The aim of this study was to test some of the possible means of feto-maternal communication correlated with decreasing temperatures. Fetuses of three developmental stages were exposed to five temperature intervals (40-30◦C)
The first step of the study was to look at what effects, if any, the temperature variations had on the fetuses. To do so measured oxygen consumption and ventilation frequency. Oxygen consumption is strongly correlated with the temperature of the living fetus. If the levels of oxygen consumption decreased it is an indication that the environment for the fetus is changing and consequently the fetus is exposed to a stressful situation.
The breathing frequency can only be measured after internal pipping but can than be used as an indication that some kind of activity occurs that leads to a higher or lower breathing frequency.
From the results we could see that the levels of oxygen consumption, decreased linearly with decreasing temperatures. Therefore we knew that the decreasing temperatures in the experiment had physiological effects on the fetus. The effect decreasing temperatures had on the breathing frequency was however different. The results showed an occurrence of a maximum peak that occurred during at the third temperature interval (35.0-35.5 ºC).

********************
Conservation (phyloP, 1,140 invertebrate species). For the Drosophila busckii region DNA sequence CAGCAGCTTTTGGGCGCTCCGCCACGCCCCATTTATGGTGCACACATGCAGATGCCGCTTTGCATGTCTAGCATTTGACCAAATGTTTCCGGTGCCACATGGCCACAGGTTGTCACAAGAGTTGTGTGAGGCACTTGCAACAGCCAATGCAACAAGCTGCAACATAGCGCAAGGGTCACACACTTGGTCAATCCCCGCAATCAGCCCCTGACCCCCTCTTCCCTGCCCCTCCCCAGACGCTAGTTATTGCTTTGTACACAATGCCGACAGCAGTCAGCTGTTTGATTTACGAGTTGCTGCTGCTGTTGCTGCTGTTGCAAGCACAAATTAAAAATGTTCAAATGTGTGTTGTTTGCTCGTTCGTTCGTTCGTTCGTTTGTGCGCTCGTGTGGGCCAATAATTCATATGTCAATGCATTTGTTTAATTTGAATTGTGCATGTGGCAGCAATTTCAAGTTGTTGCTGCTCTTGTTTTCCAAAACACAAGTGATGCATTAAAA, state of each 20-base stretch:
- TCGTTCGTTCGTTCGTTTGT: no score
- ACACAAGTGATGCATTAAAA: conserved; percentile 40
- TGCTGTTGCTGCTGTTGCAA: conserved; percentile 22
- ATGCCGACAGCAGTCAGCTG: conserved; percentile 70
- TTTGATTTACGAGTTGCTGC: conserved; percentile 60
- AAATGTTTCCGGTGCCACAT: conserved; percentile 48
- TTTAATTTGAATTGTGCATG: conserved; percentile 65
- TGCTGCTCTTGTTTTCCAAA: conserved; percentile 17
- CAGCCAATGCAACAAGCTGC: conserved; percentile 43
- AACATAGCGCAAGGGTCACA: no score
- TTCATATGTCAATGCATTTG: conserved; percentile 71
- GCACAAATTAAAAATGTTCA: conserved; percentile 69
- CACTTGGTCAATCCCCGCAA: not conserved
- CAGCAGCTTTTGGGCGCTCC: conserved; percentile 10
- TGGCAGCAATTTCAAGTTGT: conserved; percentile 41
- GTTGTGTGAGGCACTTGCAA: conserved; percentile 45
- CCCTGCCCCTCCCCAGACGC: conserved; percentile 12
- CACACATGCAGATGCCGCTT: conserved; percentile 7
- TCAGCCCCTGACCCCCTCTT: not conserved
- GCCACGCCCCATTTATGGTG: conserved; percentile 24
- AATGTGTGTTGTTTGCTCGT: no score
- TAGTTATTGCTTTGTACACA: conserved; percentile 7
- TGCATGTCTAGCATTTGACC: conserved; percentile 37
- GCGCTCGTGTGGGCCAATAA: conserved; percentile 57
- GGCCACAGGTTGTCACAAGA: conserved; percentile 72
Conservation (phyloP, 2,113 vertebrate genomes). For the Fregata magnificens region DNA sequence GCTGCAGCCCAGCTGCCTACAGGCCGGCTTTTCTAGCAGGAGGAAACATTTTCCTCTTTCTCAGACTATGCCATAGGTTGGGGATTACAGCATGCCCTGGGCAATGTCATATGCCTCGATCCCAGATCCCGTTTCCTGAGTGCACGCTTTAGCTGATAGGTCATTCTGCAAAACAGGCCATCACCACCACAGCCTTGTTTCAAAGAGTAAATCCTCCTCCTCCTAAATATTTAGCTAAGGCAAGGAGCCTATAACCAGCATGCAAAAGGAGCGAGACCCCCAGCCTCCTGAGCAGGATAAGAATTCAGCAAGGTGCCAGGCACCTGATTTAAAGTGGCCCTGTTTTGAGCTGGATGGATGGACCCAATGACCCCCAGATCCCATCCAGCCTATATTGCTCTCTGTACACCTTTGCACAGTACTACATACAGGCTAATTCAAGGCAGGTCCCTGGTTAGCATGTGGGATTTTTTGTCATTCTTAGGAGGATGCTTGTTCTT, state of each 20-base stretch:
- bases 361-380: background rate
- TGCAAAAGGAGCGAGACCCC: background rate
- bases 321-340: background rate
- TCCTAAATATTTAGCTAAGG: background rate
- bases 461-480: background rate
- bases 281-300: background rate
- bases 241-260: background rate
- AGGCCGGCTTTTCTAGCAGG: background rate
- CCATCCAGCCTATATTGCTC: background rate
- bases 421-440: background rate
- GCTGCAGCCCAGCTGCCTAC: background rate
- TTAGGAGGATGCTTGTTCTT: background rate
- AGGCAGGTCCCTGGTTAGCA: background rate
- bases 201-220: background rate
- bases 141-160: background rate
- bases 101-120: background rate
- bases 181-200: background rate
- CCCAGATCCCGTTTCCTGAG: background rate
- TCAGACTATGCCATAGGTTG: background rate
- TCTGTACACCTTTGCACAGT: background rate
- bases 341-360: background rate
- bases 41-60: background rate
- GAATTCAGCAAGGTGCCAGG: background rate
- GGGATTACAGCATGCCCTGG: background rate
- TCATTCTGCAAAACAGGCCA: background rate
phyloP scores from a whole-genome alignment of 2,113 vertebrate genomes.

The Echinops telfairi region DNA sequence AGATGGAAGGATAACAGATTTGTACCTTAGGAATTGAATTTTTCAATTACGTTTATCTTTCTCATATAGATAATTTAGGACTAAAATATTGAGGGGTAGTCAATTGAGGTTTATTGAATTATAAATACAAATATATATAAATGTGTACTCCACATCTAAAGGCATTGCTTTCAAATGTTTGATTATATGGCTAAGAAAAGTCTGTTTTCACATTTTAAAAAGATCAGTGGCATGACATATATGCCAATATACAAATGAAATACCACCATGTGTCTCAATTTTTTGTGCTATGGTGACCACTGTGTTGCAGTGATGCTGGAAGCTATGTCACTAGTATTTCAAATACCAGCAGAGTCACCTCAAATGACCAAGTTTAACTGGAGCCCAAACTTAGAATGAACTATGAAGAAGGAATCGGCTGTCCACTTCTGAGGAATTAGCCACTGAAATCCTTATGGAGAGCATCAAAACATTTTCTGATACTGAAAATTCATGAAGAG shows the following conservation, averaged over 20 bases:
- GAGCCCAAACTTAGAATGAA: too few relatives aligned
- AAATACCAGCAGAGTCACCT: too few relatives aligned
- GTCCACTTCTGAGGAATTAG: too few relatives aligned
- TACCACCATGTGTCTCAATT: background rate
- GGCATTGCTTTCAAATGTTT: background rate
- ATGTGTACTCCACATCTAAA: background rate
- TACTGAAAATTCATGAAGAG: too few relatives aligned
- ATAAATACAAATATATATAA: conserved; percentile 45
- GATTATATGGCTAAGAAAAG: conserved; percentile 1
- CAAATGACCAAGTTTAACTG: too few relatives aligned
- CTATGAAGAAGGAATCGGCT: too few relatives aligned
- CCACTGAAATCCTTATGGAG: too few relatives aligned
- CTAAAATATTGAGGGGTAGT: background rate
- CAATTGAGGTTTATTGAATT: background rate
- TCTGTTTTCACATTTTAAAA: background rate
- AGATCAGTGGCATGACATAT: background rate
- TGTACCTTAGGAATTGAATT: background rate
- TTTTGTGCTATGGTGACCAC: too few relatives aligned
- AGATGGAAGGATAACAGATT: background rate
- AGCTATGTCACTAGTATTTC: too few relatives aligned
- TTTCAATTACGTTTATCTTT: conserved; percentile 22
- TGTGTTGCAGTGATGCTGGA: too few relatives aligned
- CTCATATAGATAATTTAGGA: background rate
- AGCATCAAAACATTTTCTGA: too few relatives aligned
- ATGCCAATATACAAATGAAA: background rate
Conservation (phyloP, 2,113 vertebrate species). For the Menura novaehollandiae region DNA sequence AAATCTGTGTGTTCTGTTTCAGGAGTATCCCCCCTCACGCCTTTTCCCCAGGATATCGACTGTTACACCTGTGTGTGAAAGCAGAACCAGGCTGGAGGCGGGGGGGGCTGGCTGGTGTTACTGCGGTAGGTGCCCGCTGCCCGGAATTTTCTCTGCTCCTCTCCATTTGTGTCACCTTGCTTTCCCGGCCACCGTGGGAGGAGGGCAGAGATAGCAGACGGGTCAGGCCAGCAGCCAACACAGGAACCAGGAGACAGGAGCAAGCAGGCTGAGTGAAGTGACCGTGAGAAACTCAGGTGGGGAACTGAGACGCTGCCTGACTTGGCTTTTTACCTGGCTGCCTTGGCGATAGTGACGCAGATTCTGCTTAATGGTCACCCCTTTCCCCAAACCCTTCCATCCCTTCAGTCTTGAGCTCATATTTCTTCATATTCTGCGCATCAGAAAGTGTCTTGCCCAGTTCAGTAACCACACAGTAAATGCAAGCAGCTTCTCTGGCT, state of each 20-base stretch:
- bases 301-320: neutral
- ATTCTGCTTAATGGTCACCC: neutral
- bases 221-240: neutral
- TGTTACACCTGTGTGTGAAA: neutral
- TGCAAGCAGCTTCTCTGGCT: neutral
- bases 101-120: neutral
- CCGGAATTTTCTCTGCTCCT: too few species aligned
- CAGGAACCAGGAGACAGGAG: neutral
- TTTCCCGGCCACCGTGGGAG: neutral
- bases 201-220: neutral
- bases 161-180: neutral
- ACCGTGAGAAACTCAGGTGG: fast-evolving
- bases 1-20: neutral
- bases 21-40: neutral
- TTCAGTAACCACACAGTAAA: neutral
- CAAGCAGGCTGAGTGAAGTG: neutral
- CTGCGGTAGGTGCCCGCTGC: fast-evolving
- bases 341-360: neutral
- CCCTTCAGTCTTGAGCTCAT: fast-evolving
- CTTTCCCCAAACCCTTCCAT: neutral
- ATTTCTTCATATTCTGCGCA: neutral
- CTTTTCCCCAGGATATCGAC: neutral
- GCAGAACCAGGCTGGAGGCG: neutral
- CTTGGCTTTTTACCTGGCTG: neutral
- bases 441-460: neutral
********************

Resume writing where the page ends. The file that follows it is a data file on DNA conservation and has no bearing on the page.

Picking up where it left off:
Now when we know that the fetus is affected by the temperature changes we want to look at possible means the fetus have to communicate this physiological changes to the incubating parents. In what ways can the fetus inform the parent that the incubation environment is no longer beneficial for proper development? The means we decided to look at where variables of fetal-vocalization and fetal-movement.
All variables where now measured while the eggs where exposed to the five level temperature treatment. After analyzing the data we got the following results:
Fetal-vocalization is not used to communicate low incubation temperatures in chicken fetuses during the last days of incubation. The only relationship found in the study was that fetuses seem to vocalize more intensely closer to hatching, but still with no correlation to temperature.
Fetal-movement can be use to communicate low incubation temperatures in chicken fetuses during the last days of incubation. Several fetal-movement variables showed the same maximum peak during the third interval as seen in breathing frequency.
The temperature during the third interval (35.0-35.5 ºC) is the same as the reported value of lower limit of optimal development (36.0◦C) which leads me to conclude that there is a behavioural response which is triggered by a specific temperature threshold associated with lower limit of optimal development.
Further studies will reveal if this response can be detected by the incubating parent and consequently is a mean on feto-maternal communication.
Responsible for this page: Agneta Johansson
Last updated: 05/02/06